The next day I awoke early, not woken by Tux but by myself! Evidently my system is now tuned to waking around 4am and I need to persuade my body to change this unwanted habit. But it was an improvement in that Tux didn’t come in early, though he did appear later.
Yesterday, for the second day running, there was no early morning visit by Tux. The system reports that he left the house at 4.18 closely followed by Tabs.
left at 4.18, re-entered at 5.03,
left at 5.51, re-entered at 5.59,
left at 6.04, re-entered at 6.14,
left at 6.24, re-entered at 6.46,
left at 7.02, re-entered at 7.30,
left at 7.35, re-entered at 7.49,
left at 7.53, re-entered at 8.21,
left at 8.35, re-entered at 8.39,
left at 9.15, re-entered at 10.20
left at 4.18, re-entered at 5.12,
left at 5.50, re-entered at 6.03,
left at 6.04, re-entered at 6.14,
left at 6.27, re-entered at 6.34,
left at 6.38, re-entered at 6.44,
left at 6.53, re-entered at 6.56,
left at 7.00, looked through the door at 7.02, re-entered at 7.09,
left at 7.14, re-entered at 7.22,
left at 7.36, re-entered at 7.47
left at 9.14, looked through the door at 9.23, re-entered at 9.23.
I was in the kitchen then and watched as she tried to get a thin twig through the cat door, eventually dropping it outside though she has previously managed to get a twig inside (which she plays with).
left at 9.24, re-entered at 9.36
left at 9.36, re-entered at 9.40
left at 9.41, re-entered at 9.45
left at 9.47, looked through the door at 9.51, re-entered at 9.52
left at 9.53, looked through the door at 9.55, re-entered at 9.55,
left at 9.56, re-entered at 10.06.
Between 4.18 am and 10.20 am, Tux made nine trips outside but Tabs made sixteen. However, Tux was outside for longer periods.
Evidently, after such comings and goings and undoubted adventures chasing bees and stalking insects, and, in the case of Tux, checking out his territory, they need to recover their energy and, at 11.46 as I was writing this account, both Tux and Tabs were snoozing in the cat room, Tux on the fluffy blanket on the floor (which they often use as a bed) and Tabs on the highest point of the shelves.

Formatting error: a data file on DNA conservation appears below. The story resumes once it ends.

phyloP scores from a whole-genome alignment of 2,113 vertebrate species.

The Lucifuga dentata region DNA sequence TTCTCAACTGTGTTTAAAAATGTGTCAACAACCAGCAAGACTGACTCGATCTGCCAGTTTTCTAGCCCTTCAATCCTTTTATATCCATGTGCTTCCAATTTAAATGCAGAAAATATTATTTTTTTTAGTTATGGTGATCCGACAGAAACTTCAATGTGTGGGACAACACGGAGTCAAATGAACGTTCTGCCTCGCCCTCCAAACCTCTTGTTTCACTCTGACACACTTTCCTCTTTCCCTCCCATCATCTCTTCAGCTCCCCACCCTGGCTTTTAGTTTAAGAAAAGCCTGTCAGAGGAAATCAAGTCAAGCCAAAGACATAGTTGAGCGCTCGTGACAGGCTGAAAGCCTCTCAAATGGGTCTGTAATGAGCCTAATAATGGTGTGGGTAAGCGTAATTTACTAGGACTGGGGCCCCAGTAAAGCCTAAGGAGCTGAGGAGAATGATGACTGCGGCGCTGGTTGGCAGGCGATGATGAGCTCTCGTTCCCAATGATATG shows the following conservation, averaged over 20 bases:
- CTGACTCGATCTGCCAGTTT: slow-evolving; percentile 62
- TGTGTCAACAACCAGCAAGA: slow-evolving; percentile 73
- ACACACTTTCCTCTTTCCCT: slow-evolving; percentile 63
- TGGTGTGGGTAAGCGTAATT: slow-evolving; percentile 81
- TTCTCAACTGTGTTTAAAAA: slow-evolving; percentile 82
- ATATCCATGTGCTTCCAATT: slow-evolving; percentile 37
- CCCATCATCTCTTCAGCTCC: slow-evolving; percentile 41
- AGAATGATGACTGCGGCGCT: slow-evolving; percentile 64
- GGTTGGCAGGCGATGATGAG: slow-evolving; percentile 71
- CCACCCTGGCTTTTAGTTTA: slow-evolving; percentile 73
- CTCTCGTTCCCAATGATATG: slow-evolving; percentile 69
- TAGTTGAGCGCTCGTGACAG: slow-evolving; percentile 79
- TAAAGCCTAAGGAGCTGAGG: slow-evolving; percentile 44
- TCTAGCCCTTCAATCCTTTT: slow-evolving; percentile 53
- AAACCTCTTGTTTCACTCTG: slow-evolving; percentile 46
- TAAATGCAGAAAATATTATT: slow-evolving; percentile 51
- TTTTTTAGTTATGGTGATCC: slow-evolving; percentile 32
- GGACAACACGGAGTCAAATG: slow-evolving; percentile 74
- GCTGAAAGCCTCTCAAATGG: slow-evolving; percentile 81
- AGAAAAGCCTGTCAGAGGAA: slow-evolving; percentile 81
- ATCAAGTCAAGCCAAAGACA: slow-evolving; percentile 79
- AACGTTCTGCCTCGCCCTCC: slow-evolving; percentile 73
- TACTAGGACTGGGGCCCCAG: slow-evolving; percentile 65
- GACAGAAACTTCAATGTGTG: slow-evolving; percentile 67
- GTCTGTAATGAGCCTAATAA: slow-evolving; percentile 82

In the last week, Tux was outside for 6.3 hours, 8.9 hours, 7.7 hours, 6 hours, 4.9 hours and yesterday, 5.7 hours.
In contrast, over the same six days, Tabs was outside for 4 hours, 5.5 hours, 4.7 hours, 4.2 hours, 2.7 hours and yesterday, 4 hours.
The daily number of visits outside range from 8 to 19 for Tux but from 19 to 36 for Tabs. As can be seen above, she may be outside for fewer hours than Tux but her frequency of going out and coming back is much greater.
Being information gatherers, both David and I are fascinated by their reported comings and goings. I just wish I knew what makes Tabs come in and immediately turn around and go out again.
Unfortunately, Tux did come in this morning, after he had been outside, but not until much later compared with his earlier attempts at being a furry alarm clock. That may have something to do with the fact that it had rained over night and perhaps he wasn’t so happy at being outside, though both cats have been in and out several times this morning, coming home a bit damp.
Following Tux’s initial success in managing to open the locked door, the modification supplied by the manufacturers has worked extremely well and there have been no more unforeseen events, and thankfully, no breaking of the curfew.
I think David made a good choice of the cat door and it is clear that they are benefiting from the change, from being house cats to cats which have the freedom to come and go as they wish, curfew apart.
So the question now is: What are they getting up to with their new found freedom?
Next: Tux goes adventuring